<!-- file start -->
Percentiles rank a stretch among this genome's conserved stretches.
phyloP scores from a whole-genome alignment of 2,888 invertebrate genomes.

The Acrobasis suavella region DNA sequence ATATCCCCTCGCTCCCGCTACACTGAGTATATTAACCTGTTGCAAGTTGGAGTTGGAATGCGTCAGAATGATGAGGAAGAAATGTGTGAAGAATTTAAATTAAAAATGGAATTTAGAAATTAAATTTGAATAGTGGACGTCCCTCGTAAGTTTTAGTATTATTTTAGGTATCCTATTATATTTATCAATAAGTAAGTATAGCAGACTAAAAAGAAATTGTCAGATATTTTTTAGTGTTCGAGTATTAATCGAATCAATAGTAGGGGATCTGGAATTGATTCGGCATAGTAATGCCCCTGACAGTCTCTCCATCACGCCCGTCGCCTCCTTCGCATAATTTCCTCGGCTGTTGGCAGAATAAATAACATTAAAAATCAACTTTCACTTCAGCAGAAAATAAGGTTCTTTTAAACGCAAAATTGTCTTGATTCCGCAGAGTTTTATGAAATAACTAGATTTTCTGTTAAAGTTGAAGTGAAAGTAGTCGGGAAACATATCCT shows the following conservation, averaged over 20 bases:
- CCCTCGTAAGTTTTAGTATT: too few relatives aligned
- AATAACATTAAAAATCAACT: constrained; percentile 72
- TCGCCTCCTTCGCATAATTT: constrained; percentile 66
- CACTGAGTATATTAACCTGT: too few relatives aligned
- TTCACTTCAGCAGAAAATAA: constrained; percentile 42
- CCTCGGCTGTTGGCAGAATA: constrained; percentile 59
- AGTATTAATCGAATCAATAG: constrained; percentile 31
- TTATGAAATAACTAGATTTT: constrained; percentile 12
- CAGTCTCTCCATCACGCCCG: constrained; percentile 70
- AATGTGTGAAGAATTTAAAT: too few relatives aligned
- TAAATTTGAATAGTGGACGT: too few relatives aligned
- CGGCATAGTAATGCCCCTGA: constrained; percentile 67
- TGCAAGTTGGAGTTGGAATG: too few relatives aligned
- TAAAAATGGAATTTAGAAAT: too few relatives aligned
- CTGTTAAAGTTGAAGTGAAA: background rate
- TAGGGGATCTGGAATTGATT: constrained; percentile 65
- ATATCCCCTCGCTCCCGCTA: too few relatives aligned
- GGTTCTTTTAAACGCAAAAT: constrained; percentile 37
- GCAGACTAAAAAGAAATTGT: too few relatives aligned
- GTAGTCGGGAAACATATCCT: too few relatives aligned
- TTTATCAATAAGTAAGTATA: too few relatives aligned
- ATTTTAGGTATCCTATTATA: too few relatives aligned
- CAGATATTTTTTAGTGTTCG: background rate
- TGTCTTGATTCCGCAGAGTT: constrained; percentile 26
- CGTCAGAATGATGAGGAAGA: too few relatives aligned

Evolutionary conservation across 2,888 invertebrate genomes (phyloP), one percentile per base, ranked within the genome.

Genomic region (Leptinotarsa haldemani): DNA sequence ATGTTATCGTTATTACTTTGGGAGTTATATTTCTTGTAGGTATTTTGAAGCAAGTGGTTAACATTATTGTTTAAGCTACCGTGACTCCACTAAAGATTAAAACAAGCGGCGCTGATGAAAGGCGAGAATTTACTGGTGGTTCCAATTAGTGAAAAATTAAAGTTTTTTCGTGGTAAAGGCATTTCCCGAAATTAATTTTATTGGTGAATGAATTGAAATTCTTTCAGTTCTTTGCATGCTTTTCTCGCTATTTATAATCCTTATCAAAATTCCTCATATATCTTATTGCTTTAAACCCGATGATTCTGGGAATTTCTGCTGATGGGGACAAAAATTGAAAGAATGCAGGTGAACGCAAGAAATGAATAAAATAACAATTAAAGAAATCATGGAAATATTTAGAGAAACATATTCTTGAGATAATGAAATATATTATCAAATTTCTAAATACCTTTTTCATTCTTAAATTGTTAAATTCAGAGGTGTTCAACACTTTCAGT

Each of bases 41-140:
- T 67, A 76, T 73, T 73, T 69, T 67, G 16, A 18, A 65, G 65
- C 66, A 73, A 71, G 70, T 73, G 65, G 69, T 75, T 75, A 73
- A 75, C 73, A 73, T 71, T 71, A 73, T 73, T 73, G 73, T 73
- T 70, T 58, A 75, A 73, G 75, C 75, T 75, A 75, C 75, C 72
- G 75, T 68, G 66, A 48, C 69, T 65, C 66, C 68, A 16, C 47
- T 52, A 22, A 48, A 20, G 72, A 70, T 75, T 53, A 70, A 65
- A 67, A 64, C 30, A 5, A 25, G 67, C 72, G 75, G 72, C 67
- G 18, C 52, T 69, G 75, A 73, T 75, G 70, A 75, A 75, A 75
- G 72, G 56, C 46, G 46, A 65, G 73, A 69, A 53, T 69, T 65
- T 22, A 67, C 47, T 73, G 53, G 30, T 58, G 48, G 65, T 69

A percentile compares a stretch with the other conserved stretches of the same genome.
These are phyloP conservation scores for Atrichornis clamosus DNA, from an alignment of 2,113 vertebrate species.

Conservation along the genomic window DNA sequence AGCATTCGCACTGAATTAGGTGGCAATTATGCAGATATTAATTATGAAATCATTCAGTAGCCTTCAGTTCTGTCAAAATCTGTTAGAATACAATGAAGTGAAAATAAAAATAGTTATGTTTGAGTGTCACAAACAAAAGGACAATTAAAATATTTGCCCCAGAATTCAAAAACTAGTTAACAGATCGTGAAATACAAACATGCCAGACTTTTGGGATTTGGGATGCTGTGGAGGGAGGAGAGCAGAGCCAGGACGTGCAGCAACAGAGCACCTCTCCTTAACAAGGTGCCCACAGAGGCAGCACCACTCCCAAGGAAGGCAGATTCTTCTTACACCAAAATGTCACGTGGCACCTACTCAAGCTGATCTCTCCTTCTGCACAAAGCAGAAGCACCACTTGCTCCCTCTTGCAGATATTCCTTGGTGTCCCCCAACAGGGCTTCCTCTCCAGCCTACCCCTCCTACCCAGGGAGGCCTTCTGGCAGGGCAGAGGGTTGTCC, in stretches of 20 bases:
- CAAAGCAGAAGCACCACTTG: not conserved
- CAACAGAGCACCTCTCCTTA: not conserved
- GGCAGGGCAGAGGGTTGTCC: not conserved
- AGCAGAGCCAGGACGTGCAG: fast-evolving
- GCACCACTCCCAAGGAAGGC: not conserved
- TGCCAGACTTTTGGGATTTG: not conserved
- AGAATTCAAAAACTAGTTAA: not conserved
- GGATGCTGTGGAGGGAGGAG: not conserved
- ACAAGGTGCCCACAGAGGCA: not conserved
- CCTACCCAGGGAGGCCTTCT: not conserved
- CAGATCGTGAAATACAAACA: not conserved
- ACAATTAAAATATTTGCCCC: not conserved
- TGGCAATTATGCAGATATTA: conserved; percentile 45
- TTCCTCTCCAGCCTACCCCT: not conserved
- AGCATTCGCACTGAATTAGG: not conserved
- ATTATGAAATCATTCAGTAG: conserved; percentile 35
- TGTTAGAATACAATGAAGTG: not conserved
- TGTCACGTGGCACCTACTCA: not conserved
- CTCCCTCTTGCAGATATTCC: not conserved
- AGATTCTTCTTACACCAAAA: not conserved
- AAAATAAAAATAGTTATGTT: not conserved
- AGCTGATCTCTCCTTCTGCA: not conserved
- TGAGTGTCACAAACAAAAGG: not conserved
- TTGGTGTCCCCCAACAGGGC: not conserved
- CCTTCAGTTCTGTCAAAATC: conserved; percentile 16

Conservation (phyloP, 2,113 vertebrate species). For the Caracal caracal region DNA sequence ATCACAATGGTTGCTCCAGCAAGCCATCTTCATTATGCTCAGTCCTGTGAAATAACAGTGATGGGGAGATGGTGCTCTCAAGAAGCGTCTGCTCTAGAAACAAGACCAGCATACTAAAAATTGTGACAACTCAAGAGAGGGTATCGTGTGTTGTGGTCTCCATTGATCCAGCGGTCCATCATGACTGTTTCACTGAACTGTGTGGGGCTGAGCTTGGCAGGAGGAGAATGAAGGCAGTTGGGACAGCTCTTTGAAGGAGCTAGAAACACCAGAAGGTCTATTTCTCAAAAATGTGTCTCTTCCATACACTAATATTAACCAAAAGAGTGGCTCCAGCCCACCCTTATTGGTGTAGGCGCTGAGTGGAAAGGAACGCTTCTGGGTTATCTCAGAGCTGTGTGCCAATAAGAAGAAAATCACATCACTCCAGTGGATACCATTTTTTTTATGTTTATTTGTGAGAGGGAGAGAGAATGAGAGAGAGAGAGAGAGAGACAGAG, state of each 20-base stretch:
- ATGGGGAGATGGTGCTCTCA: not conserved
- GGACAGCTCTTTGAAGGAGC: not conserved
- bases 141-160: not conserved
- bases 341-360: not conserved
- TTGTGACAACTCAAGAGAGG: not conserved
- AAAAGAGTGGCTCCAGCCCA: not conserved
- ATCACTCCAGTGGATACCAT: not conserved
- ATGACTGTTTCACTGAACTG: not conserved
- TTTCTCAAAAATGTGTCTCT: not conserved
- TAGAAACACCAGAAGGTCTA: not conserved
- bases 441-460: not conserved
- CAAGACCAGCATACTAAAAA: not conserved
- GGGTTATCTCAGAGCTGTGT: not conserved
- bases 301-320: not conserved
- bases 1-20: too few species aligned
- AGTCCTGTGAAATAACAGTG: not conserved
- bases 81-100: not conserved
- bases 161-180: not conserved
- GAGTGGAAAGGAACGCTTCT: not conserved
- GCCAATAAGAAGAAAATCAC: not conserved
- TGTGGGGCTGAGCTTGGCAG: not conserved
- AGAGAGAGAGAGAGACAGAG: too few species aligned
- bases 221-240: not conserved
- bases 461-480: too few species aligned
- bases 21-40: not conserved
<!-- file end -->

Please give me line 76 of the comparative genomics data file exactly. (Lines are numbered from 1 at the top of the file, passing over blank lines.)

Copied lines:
- AAAAGAGTGGCTCCAGCCCA: not conserved